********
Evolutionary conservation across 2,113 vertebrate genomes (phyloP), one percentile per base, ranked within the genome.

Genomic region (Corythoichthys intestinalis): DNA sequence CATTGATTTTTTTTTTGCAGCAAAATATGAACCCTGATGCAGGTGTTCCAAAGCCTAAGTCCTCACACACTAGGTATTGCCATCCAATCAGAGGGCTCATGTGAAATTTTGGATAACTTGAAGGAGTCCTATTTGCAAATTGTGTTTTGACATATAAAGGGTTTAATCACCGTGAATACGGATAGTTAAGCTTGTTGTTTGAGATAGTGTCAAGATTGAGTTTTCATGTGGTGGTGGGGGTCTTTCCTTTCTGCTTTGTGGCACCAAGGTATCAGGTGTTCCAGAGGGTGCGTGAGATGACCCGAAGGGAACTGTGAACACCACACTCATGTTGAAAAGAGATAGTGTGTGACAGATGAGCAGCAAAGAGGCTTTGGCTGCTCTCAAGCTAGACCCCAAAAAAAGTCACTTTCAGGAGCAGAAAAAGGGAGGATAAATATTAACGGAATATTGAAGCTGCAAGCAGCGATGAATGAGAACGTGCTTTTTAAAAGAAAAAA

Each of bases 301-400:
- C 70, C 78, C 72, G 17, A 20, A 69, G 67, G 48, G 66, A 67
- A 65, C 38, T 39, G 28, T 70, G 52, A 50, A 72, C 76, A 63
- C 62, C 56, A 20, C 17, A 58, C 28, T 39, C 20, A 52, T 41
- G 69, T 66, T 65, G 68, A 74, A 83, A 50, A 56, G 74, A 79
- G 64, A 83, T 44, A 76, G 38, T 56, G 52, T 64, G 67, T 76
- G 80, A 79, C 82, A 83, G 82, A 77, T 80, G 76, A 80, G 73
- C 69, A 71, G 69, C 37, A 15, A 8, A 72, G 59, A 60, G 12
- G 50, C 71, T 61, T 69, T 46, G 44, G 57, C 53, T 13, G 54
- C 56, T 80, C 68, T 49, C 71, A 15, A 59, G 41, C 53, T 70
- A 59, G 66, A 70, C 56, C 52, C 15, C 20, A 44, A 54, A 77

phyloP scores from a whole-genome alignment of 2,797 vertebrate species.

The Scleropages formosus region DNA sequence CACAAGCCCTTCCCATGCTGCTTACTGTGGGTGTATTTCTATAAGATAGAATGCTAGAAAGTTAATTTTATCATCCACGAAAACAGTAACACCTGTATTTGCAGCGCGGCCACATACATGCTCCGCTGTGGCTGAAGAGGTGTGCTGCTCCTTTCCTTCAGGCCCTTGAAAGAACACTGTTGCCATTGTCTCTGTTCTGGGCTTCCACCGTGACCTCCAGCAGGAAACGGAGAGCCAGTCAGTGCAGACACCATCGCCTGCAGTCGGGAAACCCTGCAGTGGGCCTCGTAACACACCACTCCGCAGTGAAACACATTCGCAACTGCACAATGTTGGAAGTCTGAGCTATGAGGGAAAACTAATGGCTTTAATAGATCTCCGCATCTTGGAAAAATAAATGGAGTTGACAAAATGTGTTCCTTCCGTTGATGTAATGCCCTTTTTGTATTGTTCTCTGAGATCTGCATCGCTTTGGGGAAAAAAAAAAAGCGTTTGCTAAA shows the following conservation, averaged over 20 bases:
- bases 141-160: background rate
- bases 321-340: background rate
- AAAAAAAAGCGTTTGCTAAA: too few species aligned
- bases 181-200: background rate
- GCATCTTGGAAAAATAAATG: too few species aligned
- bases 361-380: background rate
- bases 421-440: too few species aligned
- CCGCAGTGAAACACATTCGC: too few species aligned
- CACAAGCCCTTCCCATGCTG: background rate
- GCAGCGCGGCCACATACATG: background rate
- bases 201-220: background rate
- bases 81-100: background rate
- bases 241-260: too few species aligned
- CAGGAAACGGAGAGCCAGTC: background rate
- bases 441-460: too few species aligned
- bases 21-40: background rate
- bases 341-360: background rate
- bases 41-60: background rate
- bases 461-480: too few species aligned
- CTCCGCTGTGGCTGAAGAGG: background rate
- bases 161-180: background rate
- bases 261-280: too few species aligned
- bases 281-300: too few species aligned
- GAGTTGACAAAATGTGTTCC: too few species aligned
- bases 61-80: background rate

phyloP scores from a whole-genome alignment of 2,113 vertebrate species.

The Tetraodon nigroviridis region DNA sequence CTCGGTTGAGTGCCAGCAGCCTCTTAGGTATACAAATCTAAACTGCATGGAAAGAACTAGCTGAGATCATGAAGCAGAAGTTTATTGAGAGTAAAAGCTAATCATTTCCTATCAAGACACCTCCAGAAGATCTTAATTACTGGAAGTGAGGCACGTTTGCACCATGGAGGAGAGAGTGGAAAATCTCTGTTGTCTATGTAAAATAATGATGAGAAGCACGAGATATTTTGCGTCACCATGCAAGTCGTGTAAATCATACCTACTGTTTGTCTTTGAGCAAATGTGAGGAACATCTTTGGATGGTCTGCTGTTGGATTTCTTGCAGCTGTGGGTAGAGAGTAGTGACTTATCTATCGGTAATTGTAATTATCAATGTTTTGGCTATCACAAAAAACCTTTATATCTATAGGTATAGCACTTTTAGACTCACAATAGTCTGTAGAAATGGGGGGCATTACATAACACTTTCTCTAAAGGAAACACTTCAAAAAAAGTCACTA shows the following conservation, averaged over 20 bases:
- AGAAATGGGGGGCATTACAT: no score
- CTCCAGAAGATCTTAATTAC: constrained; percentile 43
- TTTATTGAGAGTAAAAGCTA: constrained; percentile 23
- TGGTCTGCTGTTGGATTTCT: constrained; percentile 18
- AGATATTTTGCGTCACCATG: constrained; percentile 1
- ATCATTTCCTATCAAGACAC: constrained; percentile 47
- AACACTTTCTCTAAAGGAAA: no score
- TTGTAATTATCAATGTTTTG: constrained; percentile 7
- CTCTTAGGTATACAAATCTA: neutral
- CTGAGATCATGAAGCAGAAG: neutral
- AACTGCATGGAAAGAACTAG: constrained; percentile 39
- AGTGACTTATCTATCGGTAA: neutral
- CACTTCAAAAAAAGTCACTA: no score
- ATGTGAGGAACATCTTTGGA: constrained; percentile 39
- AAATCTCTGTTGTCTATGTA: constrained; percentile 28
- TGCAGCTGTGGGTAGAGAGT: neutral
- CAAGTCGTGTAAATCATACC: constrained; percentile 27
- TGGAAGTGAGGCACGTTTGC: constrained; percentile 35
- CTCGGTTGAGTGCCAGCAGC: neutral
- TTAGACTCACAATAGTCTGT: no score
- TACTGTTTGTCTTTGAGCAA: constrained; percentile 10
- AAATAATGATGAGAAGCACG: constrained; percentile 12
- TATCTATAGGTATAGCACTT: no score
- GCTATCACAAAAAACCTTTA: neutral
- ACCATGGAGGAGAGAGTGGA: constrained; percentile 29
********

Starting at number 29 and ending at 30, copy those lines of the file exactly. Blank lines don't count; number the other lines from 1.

- CAGGAAACGGAGAGCCAGTC: background rate
- bases 441-460: too few species aligned